Luke, welcome to the bubble.

Luke Runyon  05:22

Hey, thanks for having me.

Andy Slavitt  05:24

So as I was explaining in my intro, it feels like we now all have to become experts in things that we could just sort of leave in the background and leave to chance, you have spent time thinking about the Colorado River. Why so Colorado were so important to the country?

Luke Runyon  05:43

Well, for the American Southwest, it really is this kind of critical lifeline on many fronts. So the Colorado River is a drinking water supply for some of the Southwest’s biggest cities, Denver, Phoenix, Los Angeles, Las Vegas, Tucson, Salt Lake City all rely on the river in some way for their drinking water supply. It also provides water for a sprawling agricultural economy. So even if you’re not living in the southwest, you’re, you know, there’s a pretty good chance that you’re eating the things that are irrigated by the Colorado River. And, you know, it’s also the water supply for about 30 federally recognized tribes in the Colorado River Basin. So really, I mean, it’s a part of the country that is very arid, and this river has been tasked with a lot of jobs, in order to meet the water needs for this very arid portion of the country.

Andy Slavitt  06:42

Give us some of the history, we’re gonna get into the current state. But it may be useful as we understand what’s happening, and what could happen to trace the history, a little bit the history of the river, from the most monumental occasions, the agreements that have been put in place into how the water will be used?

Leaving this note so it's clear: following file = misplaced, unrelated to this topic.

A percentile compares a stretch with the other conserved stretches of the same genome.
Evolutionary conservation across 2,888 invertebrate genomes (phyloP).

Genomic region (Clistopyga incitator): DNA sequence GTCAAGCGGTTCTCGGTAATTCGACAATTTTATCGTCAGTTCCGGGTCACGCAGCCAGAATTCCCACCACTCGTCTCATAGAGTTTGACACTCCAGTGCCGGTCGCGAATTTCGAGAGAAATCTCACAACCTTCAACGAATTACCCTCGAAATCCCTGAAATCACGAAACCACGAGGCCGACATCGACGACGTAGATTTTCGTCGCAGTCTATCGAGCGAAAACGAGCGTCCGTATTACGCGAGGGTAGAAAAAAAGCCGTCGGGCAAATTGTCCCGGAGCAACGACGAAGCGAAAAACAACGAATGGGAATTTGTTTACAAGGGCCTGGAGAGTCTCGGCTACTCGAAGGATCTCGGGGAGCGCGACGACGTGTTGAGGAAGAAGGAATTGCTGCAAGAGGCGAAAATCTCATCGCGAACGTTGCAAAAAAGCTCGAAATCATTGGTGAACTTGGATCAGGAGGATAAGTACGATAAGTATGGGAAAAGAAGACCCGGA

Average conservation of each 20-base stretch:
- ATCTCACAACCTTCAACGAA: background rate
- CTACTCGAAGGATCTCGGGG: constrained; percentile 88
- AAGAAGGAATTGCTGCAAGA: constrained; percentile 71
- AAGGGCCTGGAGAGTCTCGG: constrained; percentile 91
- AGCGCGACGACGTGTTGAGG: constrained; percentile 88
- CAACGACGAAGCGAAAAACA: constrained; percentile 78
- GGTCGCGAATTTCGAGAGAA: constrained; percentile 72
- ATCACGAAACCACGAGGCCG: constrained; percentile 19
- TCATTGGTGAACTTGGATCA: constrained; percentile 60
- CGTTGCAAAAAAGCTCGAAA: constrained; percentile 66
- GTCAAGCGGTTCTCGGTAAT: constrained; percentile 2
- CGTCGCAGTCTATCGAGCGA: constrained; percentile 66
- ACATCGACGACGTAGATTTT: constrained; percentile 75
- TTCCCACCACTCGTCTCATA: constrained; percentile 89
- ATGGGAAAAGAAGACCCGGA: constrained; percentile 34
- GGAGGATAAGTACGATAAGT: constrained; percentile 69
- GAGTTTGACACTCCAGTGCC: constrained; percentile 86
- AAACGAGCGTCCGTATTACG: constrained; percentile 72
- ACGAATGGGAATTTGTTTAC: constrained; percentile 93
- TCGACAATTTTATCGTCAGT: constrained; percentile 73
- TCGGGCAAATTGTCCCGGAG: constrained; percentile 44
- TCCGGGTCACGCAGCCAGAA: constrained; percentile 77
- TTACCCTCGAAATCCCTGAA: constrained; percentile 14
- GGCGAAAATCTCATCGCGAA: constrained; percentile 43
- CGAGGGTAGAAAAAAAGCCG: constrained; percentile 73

Luke Runyon  07:03

Sure. So, you know, we kind of have to go back to when the Southwest was first being settled. And that was kind of the turn of the 20th century, there were these federal incentives for land. So lots of people were moving out west to try their hand at becoming farmers in the arid southwest. And really, it kind of all came to a head in the early 1920s, when there was this strong push from the federal government to build water infrastructure projects in the Southwest in order to support the small farmers that had all moved down there and realized that there wasn’t actually enough water, to do all the things that that they wanted to do down there. And the combination of some of that was the 1922, Colorado River Compact. So this is kind of the foundational agreement that was put together by the 7 US states that rely on the river, and that’s Colorado, Utah, Wyoming, New Mexico, Arizona, Nevada, and California, along with the federal government, they all sat down and hashed out, okay, we have this river, everyone wants a piece of it, how do you actually go about sharing this critical water supply. And what they ended up doing was over allocating the river right from the very beginning. So they put more water on paper, essentially, in the form of water rights than was ever going to exist in the river itself. And it took decades for this gap between water supply and demand to actually come to fruition.